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I open here a question that appears much needed, not only because it was formally raised by Stephen Soderberg in several postings (https://discuss.societymusictheory.org/discussion/277 ; https://discuss.societymusictheory.org/discussion/279; https://discuss.societymusictheory.org/discussion/275), but also because SMT, after all, is the Society for Music Theory and as such should be aware of what it is about… My hope is that this may turn into a truly general discussion. To this end, I’ll try to avoid biased statements, but not polemic ones — and I hope that reactions will follow.
In a first approach, “music theory” might seem to be that which most of us teach under this name. However, if music theory were only that (or if it were all that), the question would hardly be worth raising. It is because music theory may not (exactly) be what we teach that the question must be raised. We teach both theory and practice, i.e. not only theory itself, but also how it can be put to use in musical practice. A scientific theory, in general, is some kind of hypothesis made about the world; and a musical theory, to me, similarly must be some kind of hypothesis about the musical world, or about specific aspects of it – music theories, in short, are hypotheses about how music works.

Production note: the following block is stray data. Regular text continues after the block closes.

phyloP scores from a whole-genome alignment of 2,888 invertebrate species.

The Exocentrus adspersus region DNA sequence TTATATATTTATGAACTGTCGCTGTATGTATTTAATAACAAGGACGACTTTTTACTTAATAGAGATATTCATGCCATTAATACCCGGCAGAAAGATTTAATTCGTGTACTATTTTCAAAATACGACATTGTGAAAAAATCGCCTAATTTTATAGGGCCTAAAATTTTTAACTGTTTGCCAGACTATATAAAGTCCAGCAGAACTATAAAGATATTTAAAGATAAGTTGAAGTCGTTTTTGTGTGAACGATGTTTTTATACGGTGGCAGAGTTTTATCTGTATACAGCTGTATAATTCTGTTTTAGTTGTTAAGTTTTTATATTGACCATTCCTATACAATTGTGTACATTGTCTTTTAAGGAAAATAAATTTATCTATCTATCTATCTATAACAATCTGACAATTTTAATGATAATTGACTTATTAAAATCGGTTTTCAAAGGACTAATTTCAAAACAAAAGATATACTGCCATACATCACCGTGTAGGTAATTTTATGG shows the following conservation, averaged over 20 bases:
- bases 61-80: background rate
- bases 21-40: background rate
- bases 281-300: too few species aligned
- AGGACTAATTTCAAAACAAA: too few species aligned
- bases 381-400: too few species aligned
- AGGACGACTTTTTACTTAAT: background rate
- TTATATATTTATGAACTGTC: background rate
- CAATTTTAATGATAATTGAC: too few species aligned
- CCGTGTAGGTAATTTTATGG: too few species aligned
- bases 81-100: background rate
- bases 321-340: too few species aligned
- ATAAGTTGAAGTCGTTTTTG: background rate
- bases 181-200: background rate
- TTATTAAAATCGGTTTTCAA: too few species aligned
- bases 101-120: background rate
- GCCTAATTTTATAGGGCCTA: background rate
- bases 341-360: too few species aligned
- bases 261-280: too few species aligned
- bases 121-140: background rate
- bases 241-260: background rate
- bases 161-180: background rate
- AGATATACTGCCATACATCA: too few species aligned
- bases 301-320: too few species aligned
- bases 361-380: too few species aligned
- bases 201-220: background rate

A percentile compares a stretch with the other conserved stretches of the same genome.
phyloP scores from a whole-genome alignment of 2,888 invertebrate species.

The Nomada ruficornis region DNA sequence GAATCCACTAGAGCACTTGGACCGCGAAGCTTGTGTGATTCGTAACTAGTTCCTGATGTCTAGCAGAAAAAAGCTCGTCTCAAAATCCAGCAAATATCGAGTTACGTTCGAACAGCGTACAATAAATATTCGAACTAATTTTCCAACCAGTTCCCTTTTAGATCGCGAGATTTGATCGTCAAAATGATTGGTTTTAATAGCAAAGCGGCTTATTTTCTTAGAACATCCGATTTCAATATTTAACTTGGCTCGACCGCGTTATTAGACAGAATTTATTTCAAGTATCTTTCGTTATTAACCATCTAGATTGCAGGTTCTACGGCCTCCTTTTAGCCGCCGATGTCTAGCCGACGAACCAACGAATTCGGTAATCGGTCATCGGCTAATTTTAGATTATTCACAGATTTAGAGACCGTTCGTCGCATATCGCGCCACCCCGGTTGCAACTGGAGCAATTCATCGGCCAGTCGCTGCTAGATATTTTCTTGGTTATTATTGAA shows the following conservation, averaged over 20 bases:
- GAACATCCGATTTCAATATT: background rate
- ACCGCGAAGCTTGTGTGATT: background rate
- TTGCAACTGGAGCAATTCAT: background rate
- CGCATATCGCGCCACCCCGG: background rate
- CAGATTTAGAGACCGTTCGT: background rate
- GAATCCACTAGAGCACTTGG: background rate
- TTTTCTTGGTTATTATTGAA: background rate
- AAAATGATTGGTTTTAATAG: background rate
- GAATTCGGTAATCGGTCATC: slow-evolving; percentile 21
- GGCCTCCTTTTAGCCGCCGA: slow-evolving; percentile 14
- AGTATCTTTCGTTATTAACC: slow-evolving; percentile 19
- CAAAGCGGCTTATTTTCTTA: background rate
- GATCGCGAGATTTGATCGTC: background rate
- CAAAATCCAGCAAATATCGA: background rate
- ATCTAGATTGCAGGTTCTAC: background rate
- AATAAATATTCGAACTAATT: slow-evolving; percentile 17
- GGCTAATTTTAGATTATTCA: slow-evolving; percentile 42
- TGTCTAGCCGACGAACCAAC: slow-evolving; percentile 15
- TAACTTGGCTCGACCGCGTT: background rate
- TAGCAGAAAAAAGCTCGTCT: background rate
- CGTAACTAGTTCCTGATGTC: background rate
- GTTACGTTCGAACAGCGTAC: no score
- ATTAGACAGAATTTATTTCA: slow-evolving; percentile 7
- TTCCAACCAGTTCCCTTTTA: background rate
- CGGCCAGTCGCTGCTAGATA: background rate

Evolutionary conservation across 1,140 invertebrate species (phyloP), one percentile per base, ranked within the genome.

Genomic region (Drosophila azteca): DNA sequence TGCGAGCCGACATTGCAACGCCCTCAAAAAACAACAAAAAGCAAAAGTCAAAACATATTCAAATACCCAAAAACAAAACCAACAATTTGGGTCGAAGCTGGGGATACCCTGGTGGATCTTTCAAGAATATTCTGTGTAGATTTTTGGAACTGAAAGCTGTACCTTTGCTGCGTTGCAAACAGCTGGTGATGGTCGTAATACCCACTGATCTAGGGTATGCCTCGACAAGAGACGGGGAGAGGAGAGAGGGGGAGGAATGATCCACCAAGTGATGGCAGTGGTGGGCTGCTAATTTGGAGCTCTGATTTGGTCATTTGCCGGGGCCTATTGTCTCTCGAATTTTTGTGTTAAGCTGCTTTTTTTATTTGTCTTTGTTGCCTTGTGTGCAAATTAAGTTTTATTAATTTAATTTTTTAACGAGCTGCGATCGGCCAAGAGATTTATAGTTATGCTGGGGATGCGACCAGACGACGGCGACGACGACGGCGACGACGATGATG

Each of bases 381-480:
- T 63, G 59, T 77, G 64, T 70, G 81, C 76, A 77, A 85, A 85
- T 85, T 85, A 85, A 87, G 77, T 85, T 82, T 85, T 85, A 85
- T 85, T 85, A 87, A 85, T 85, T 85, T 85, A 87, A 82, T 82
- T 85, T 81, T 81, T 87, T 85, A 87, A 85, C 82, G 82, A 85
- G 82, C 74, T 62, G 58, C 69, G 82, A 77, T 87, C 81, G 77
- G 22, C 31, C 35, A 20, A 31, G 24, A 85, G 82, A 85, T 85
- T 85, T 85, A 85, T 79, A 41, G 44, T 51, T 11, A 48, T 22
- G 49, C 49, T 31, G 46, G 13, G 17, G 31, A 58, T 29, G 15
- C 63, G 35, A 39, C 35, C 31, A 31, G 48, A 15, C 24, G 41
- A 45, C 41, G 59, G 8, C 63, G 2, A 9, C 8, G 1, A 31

The fact is that, when we teach music in practice, we don’t really, or not often question our theoretical assumptions; and rightly so, many of us would think, because otherwise our students would soon get lost. But the risk exists, then, to teach what is but a theory, a hypothesis, as if it were a truth, a certitude. This raises the question of scientificity: a theory, according to Popper, must be "falsifiable" to count as scientific — that is, its formulation must not prevent it being proven false. Are musical theories scientific?
Let’s consider a concrete example, Roman numerals. Am I right to suppose that most of us do use Roman numerals at some point in our teaching, but that fewer of us would consider them a theory? How many of us are aware of the theoretical, i. e. the hypothetical background of such a simple device? The hypotheses involved include, among others, the following:
– Chords are built on a root, they can be inverted without losing their root or their identity.
– The role of chords in tonality is heavily dependent on the root on which they are built, and rather less on their real bass.
– The seven possible roots in the tonal scale produce roughly seven distinct functions, even if these usually are not further defined.
– Some root movements are particularly significant, especially those allowing to build another theory —let's leave it for later—, that of cadences.
Is it reasonable to teach on such bases without stressing that these are but hypotheses, and that alternative theories do exist? Can we reasonably believe that students who might later be confronted with the theories of Rameau, Riemann, Schoenberg, Schenker, and so many others, can be dispensed from realizing that Roman numerals do express a theory? And what if we were later in charge or teaching, say, Renaissance "theory"? We teach music theory, but do we teach music theories? And can we do so without at least some consideration of their history?